Pro Football Hall of Fame Class of 2023: Breaking down the modern-era members
My editor made the remark after the 2023 Pro Football Hall of Fame class was announced that this is probably the first modern era group whose career he has seen in its entirety. For example, in most years there is an older player who is mostly familiar with highlights, but this class is made up of relatively young players who were probably even used frequently in Madden.
Below are my thoughts on the five contemporary members of the 2023 Pro Football Hall of Fame as announced at NFL Awards on Thursday. (More about the trainer/participant Don Coryell and senior conscripts Chuck Hawley, Joe Cleco And And Riley, Click here.)
When Joe Thomas (OT, Cleveland Browns, 2007-2017), I was working in the NFL.com newsroom in 2007, the day he was drafted. In fact, if you don’t remember the story, I remember blogging (ask your parents what a blog is, kids; it was all the rage at the time) about how Thomas missed the draft at Radio City Music Hall and instead went fishing with his father.
Now that the Raiders took Jamarcus Russell at No. 1 overall, Thomas was either second overall behind the Lions’ three-win team (they went with Calvin Johnson) or third overall behind the Browns. with one winning season in the previous eight campaigns. I would also go fishing. (And I’m really sorry for the Raiders fans who watched Megatron, Thomas, Adrian Peterson, Patrick Willis, Marshawn Lynch and, well, the next player on this article go after Russell. That’s six players who are either in the audience or were good enough to think about)
Anyway, yes, I was in the NFL when Joe was drafted. I watched his entire career (during which he played almost every possible snap), and then became friends and colleagues with him. Now he will be immortalized in Canton. I know it’s a big day for Joe, but think about what it means for to me. Joking! I couldn’t be happier for him. This is a well-deserved award for the best representatives of their generation. This is no longer something to discuss. He was phenomenal, and it’s bloody exciting.
see Darrel Revis (CB, New York Jets, 2007-2012, 2015-16; Tampa Bay Buccaneers 2013; New England Patriots 2014; Kansas City Chiefs 2017) log in is pretty cool too. As some kid on Twitter put it, hitting Revis in the hall was a lock, just like he locked receivers on opposite flanks. And I’m talking about large recipients too. I remember one of our fantasy editors arguing on Twitter with wide receiver Chad Johnson because the editor flagged Johnson as a player who had to “sit” during the week Johnson’s itinerary included a trip to Revis Island. Johnson thought he was still going to feast. He didn’t. (Hey, sometimes we fantasy nerds get it right!) As with Joe Thomas, it was like an automatic choice. Though sometimes you never know with these Hall of Famers.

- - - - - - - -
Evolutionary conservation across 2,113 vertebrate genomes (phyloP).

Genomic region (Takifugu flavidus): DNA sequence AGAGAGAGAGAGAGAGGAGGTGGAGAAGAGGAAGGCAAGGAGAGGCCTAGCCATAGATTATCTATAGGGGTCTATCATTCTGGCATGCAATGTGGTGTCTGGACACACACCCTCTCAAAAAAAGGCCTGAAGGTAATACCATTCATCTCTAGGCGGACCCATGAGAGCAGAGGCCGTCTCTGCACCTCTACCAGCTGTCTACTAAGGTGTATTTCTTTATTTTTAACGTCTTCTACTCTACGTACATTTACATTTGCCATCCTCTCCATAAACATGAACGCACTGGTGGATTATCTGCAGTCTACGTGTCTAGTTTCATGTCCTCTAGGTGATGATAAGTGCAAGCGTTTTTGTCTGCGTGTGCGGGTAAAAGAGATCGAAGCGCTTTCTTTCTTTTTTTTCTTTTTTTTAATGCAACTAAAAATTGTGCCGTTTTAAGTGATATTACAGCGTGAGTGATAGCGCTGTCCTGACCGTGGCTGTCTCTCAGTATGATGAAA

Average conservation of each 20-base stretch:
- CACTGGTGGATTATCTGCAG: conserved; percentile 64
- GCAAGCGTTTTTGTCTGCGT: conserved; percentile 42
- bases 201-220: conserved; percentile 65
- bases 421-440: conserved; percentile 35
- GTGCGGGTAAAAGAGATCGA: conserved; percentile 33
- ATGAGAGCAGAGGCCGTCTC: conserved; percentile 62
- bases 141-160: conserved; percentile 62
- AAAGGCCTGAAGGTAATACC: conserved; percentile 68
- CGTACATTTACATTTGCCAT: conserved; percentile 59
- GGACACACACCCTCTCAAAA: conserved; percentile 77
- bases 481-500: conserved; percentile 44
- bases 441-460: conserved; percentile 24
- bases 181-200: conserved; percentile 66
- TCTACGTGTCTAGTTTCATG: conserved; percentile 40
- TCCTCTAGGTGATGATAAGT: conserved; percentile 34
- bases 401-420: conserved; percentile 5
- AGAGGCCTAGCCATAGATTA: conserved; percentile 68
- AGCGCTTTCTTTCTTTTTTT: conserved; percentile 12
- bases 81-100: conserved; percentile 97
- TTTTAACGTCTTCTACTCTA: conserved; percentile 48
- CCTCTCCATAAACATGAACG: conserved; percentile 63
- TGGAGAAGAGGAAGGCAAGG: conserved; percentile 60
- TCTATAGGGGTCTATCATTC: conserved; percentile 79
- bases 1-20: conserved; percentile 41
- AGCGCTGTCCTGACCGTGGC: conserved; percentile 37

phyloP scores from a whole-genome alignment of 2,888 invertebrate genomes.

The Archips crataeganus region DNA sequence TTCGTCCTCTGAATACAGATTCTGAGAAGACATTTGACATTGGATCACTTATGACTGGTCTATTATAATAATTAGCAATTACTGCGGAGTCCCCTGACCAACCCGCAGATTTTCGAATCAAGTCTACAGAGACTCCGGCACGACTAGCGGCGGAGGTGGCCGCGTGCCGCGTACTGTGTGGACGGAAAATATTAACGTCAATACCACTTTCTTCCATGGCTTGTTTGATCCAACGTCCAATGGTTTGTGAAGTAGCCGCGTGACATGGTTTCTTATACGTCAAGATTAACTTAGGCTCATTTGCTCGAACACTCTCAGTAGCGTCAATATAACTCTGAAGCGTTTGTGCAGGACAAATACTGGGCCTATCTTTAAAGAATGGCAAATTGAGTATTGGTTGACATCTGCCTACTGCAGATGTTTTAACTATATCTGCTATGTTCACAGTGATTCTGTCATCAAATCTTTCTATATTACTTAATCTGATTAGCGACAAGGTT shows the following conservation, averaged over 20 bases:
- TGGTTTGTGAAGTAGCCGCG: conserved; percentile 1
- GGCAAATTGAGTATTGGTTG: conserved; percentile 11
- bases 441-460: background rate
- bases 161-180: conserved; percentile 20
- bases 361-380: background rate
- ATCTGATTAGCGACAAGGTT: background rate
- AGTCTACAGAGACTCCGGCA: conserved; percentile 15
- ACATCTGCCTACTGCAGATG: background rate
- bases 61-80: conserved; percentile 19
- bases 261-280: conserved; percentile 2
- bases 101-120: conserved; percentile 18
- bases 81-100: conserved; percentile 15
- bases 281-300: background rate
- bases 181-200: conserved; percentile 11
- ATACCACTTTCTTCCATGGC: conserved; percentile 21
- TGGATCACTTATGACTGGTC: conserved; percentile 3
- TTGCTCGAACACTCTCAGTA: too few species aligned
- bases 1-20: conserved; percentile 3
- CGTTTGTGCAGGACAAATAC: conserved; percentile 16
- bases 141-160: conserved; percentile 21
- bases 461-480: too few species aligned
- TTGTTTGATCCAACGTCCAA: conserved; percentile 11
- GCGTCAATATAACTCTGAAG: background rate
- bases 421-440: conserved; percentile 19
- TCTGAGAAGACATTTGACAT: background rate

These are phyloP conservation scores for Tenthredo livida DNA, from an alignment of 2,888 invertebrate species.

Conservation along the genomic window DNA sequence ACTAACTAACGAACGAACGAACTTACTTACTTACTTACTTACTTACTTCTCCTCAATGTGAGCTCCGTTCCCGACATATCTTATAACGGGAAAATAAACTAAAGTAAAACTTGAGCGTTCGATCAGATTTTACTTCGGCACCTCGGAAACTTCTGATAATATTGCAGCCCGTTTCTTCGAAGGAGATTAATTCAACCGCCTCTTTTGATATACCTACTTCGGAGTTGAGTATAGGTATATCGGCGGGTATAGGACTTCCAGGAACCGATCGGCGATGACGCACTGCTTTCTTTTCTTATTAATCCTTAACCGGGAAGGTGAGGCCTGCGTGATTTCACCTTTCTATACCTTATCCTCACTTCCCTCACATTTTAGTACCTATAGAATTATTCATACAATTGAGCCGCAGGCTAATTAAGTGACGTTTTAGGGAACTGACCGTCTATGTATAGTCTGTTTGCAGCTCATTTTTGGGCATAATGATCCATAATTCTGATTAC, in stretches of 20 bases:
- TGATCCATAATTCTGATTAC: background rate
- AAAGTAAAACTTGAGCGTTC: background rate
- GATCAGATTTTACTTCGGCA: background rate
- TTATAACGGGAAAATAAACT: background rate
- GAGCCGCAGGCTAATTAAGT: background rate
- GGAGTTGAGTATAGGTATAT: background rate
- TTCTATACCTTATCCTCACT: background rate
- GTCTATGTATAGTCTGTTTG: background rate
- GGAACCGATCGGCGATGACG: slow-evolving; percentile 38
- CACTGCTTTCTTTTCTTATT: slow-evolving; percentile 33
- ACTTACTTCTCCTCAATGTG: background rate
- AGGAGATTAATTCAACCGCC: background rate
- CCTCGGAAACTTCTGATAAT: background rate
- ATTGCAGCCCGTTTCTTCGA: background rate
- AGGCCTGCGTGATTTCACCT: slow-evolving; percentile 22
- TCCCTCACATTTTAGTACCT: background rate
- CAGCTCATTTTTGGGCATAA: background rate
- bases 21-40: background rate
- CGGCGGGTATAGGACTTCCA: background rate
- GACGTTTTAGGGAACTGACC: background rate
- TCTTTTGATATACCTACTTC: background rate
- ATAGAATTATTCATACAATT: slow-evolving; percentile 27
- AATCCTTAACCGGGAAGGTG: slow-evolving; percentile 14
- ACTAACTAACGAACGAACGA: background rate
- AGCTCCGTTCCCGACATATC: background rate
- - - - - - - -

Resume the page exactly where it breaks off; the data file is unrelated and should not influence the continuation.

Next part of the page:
Just ask the four-time finalist Zach Thomas (LB, Miami Dolphins, 1996-2007; Dallas Cowboys 2008). I wrote the other day that I feel like the midfield stalemate needs to be overcome. Thomas was a five-time All-Pro, so it seemed like it was time for him to be inducted. I think he felt a lot of competition because he was playing at a time when guys like Junior So and Ray Lewis were playing. I could understand some of the hesitation, but the voters got it right.
They also did well to choose DeMarcus Ware (OLB, Dallas Cowboys, 2005-2013; Denver Broncos, 2014-16). I liked him. He is good. As I noted earlier, it seems that voters can be weird about who is allowed to be in the Hall of Fame on the first ballot. Like, we know Ware, who has the ninth-most layoffs in history (138.5), belongs to the Hall, but voters simply did not see him as a first-round candidate for some reason that remains mysterious to me. The fact that this was Ware’s second year was part of why I felt he had a better chance than finalist Dwight Freeney, who didn’t make it into the potential first round candidates this year but is likely to get him next year. (As for other well-known candidates in their first year of participation, I am both surprised and No surprised that James Harrison didn’t make it through the semi-finals.)
Completes the modern era group Round barber (CB, Tampa Bay Buccaneers, 1997-2012), the third finalist in the sixth year of participation. Barber looked like he was stuck in the defensive no-man’s no-man’s-land of his era, good enough to earn three All-Pro first-team nods and lead the NFL in picks in 2001, but he was potentially eclipsed by contemporaries like Deion Sanders, Rod Woodson , Darrell Green, Eneas Williams, Champ Bailey and Charles Woodson. I wasn’t sure if this would ever happen to Rhonda. Now he joins John Lynch, Derrick Brooks and Warren Sapp of that all-star Bucks defense that won Super Bowl XXXVII. Three-time Super Bowl winner Darren Woodson will have to wait another year.
I’m a little shocked that there was no attempt to break the jam on the wide receiver. Steve Smith Sr. (who did not qualify for the final), Torrey Holt, Andre Johnson and Reggie Wayne were left to wait. Next year, Doug Baldwin and Brandon Marshall will be eligible for the first time, but I’m not sure either of them will jump the line. I’m also wondering if Antonio Gates, who feels like a pretty automatic nominee for the top spot in the class of 2024, might be hurting some recipients. Clearly, Gates was a tight end, but Tony Gonzalez, the last tight end of the modern era, was also the only pass catcher in the Class of 2019.
And finally, I’m sure you know how I feel about Devin Hester as a Chicago Bears fan. And you will hear more about them later. Today is about the guys who entered.